Spring was warmer than usual this year - as you no doubt noticed if you spent it cooped up at home due to the COVID-19 (coronavirus) pandemic.
Unfortunately, a warmer-than-average spring means that there'll probably be a lot of Japanese knotweed this summer.
READ MORE: When Does Japanese Knotweed Grow?
Summer is peak growing season for Japanese knotweed, although its first shoots start to appear around April. The first half of this year may have been a chaotic and disruptive period from our human point of view, but spring 2020 brought ideal growing conditions for Japanese knotweed, with plenty of warm weather and sunshine.
As its name suggests, Japanese knotweed (Fallopia japonica) is native to the Far East. Once upon a time, this plant was to be found only in Japan and neighbouring territories like Korea and China.
Now, as we've previously discussed, Japanese knotweed wasn't - and still isn't - much of a problem in its homeland, simply because the local ecosystem keeps the plant in check.
But at some point, somebody had the bright idea of bringing Japanese knotweed over to Europe, where it was able to run rampant and cause all kinds of problems for us Westerners.
Read More: What Damage Can Japanese Knotweed Do?
This raises the question: just who do we blame for bringing Japanese knotweed to Europe?
Japanese knotweed causes a lot of problems in the UK, but you might be surprised to learn that this invasive species is NOT notifiable.
This means that, if you find Japanese knotweed in your garden, you are NOT legally required to notify the authorities. It is not an offence to have Japanese knotweed on your property as long as you are not allowing it to spread.
Bleach is a household cleaning product that's great for killing germs in the bathroom - but it shouldn't be used to kill weeds.
If you've got Japanese knotweed on your property, you probably don't need us to tell you how difficult this invasive species is to get rid of. Knotweed is infuriatingly resilient; supermarket weedkillers tend to be ineffective, so your only real options are excavation or long-term control with specialist herbicides.
Japanese knotweed causes a lot of problems here in the UK. It grows very quickly, it's difficult to get rid of, and it can cause structural damage by growing through small cracks in buildings. Properties with Japanese knotweed are difficult to sell, and worst of all, if you allow this invasive species to spread, you can be fined or sent to prison.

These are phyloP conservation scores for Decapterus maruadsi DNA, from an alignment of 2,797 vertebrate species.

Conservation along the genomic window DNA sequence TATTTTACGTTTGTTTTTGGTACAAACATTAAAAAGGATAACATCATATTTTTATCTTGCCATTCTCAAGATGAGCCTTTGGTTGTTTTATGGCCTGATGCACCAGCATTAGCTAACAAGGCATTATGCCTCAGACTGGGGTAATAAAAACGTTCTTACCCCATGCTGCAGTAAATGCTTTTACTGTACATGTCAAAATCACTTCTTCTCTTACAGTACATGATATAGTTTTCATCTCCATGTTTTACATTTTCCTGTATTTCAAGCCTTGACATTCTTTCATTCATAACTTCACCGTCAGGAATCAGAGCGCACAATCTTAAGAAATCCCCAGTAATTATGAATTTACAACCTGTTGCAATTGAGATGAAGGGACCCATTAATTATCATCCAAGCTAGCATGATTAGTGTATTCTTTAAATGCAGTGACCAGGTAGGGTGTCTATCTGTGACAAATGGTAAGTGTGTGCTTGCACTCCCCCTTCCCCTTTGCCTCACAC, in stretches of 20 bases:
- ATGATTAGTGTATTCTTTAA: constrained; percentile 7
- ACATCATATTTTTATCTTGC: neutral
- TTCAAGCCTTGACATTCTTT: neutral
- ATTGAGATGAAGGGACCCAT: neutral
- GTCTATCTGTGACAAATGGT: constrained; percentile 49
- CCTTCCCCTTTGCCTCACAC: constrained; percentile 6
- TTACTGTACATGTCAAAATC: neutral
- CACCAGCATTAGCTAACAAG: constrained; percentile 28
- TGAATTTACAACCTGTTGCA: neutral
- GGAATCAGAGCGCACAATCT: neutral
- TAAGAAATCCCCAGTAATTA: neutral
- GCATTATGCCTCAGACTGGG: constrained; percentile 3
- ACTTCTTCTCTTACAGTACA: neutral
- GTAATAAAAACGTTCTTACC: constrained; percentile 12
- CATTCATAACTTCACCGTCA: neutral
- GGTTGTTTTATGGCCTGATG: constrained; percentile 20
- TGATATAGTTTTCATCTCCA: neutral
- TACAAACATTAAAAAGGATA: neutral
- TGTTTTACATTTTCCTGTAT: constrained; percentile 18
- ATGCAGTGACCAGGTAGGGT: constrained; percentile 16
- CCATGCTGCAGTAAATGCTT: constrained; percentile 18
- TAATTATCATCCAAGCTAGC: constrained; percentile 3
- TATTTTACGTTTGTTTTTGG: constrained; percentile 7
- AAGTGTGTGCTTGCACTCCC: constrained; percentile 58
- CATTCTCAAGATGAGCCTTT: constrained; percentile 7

Still, if Japanese knotweed is capable of making life so difficult for us Brits, just think of how much chaos the plant must cause back home in its native Japan! Right?
Well, actually, no - Japanese knotweed isn't a big problem in Japan at all. Over there, it's just another plant.
COVID-19 (coronavirus) remains the UK's public enemy number one, and while lockdown measures have started to relax in England, they're still in full effect here in Wales. The Welsh government are currently advising people to:
- Stay at home
- Go out for food, work and health reasons only
- Work from home if possible
- Stay 2 metres from other people
- Wash your hands immediately when you get home
If you have a garden, it's probably getting a lot of use right now - after all, spring is in the air, and if you want to enjoy the longer days and get a bit of fresh air, your own back garden is the safest place to do so!
But what if, while you're soaking up the sunshine, you spot Japanese knotweed shoots emerging from your soil?
Japanese knotweed has a reputation for rapid growth, but this invasive plant's growth rate does peak and trough over the course of a year.
The growing cycle can vary somewhat depending on what the weather's doing, but there is a reasonably consistent annual pattern. Here's a rough timeline of Japanese knotweed's growing behaviour from one season to the next.
For reasons discussed in our DIY Japanese Knotweed Removal blog post, we DO NOT RECOMMEND attempting to get rid of Japanese knotweed on your own. Instead, get in touch with a specialist contractor who knows how to deal with this invasive species and ensure that it does not spread elsewhere.
Photo by dankogreen (Flickr)
Broadly speaking, there are two ways to kill Japanese knotweed:
- Herbicides - spraying the plant with weed killer
- Excavation - digging the plant up and either burying it or safely disposing of it at an approved landfill site
Japanese knotweed has a durable rhizome root system that can be very difficult to completely eradicate.
Rhizomes - sometimes known as creeping rootstalks - are like plant stems that run horizontally through the soil. Roots and shoots grow out of the rhizome's nodes to seek nourishment as the plant grows.
Few plants inspire as much dread as Japanese knotweed. This invasive species can make it difficult to sell your house, and even if you get rid of it, there's a chance the plant will grow back again if there's so much as a single fragment still in the soil.
Another oft-cited reason to fear Japanese knotweed is the damage it can cause as it grows in search of moisture and nourishment. Some descriptions would have you believe that Japanese knotweed is a rampaging triffid-esque plant monster, capable of demolishing any structure that gets in its way.
Well, you can rest assured that Japanese knotweed won't be knocking over any buildings in the near future. What it can do is exploit existing weaknesses in a structure - for instance, we often see Japanese knotweed growing through cracks in brick walls and concrete paving.
Photo by Gordon Joly